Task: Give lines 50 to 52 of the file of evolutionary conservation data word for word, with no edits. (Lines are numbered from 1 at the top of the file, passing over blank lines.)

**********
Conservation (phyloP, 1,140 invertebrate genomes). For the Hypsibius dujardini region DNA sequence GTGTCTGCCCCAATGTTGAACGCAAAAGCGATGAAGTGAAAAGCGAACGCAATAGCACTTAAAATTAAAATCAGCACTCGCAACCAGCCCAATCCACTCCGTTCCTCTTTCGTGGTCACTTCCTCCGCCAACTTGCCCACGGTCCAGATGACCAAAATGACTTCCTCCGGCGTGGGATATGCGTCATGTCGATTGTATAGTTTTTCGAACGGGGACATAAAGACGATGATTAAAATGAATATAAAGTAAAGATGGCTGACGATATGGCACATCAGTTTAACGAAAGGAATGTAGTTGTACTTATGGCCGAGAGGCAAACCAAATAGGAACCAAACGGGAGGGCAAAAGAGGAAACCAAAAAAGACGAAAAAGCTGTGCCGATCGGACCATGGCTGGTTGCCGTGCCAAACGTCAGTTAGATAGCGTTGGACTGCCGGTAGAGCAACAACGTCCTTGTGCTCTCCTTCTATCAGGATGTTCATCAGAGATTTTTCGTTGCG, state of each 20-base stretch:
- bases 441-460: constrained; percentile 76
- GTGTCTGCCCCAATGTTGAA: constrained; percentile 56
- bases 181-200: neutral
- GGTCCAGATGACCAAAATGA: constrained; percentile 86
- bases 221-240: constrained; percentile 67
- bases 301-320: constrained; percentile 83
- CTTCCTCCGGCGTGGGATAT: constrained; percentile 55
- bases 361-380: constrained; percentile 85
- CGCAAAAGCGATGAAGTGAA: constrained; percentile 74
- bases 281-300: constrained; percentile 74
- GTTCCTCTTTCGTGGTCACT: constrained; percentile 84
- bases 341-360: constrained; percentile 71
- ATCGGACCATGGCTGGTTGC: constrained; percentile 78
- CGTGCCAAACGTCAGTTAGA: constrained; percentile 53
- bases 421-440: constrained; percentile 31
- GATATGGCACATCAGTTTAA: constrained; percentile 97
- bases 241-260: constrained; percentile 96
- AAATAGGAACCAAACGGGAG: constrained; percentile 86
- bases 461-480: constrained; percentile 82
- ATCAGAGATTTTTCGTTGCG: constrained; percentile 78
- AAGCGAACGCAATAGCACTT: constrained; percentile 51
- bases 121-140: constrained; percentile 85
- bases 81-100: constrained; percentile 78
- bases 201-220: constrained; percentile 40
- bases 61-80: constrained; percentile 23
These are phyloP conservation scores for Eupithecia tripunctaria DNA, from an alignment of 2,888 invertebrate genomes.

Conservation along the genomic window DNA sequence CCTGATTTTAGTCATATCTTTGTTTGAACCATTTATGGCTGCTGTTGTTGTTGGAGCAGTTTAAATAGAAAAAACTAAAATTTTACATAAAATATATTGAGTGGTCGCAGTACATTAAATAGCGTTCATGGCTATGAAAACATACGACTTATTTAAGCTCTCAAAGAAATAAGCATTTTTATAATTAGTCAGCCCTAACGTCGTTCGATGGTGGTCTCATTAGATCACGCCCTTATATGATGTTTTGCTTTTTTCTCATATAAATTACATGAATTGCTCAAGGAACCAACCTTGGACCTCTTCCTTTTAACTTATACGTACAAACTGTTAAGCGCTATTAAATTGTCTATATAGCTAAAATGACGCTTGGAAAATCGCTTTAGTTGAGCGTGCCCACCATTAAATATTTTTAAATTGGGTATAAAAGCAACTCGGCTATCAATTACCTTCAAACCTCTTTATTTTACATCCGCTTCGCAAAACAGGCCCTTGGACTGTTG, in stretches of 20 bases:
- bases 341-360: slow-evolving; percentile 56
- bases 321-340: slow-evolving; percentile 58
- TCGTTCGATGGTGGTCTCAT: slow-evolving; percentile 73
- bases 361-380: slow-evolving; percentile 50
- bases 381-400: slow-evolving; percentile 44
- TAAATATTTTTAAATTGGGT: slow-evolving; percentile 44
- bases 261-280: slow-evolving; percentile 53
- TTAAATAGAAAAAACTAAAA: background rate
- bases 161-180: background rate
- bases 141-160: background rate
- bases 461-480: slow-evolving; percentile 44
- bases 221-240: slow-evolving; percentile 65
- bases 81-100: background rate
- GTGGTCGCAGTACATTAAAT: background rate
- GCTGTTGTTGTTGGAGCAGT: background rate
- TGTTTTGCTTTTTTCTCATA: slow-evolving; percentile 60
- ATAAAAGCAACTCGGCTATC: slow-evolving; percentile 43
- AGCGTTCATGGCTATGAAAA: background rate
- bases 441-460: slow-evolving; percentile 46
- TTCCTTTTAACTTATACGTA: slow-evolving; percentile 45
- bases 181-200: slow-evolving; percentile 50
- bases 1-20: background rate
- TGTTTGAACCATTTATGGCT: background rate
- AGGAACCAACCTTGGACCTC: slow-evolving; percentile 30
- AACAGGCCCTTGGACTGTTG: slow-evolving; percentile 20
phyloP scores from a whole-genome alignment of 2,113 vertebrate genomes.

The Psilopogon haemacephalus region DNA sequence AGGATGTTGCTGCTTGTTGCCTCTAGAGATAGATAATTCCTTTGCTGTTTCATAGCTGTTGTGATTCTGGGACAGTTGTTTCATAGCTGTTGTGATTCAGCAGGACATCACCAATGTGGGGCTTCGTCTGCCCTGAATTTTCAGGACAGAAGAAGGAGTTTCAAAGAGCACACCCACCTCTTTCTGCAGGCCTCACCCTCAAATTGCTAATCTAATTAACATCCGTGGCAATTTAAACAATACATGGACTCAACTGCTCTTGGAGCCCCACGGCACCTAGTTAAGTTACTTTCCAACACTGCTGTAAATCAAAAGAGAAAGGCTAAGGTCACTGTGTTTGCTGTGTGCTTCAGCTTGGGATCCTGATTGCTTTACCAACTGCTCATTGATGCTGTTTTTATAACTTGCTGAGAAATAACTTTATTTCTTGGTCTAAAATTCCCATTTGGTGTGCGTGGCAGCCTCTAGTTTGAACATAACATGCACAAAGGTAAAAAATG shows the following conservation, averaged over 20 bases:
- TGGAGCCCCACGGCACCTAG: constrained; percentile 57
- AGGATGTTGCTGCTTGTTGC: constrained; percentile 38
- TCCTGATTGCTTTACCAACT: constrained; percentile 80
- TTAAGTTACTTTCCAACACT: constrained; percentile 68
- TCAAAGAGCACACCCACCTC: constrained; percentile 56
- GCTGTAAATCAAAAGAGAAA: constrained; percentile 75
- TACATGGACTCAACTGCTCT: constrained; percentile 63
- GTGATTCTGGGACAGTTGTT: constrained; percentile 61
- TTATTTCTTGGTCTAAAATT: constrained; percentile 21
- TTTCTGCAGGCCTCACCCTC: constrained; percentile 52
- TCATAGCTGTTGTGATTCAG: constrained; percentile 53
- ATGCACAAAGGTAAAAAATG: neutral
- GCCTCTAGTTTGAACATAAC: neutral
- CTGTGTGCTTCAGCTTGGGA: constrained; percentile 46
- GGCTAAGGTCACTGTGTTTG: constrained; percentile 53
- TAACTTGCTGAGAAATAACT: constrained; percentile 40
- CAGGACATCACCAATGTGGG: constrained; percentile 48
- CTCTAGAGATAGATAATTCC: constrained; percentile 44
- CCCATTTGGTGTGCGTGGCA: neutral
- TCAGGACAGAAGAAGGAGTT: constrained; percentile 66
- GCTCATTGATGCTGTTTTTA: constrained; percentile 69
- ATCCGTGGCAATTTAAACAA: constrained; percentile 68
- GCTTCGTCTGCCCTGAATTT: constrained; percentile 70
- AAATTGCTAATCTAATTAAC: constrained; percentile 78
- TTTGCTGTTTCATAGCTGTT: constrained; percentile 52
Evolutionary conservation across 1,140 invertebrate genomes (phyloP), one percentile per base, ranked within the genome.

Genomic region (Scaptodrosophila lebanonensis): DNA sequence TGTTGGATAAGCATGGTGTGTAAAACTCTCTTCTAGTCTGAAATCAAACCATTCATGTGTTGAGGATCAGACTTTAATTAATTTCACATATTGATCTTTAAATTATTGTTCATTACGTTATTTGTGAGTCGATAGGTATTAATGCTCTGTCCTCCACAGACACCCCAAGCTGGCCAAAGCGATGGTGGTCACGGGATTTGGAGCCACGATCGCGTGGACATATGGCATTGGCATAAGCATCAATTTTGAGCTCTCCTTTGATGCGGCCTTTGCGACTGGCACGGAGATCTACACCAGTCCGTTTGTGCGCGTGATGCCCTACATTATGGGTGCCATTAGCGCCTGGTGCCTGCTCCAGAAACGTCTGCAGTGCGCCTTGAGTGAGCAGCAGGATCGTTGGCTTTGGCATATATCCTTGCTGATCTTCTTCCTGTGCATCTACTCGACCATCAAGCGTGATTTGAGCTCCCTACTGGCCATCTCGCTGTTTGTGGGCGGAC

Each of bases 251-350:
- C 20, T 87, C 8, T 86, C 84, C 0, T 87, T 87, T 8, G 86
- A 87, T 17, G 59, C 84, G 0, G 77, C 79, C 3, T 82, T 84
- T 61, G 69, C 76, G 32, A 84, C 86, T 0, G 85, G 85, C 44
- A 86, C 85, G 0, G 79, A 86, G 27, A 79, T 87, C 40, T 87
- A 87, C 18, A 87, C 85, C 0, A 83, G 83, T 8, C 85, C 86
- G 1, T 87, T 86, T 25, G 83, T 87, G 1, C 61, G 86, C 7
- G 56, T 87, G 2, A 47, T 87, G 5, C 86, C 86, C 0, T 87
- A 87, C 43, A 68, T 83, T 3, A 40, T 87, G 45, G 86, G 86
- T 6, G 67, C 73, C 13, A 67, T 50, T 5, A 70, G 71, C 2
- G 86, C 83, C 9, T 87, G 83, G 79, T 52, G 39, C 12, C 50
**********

- bases 1-20: background rate
- TGTTTGAACCATTTATGGCT: background rate
- AGGAACCAACCTTGGACCTC: slow-evolving; percentile 30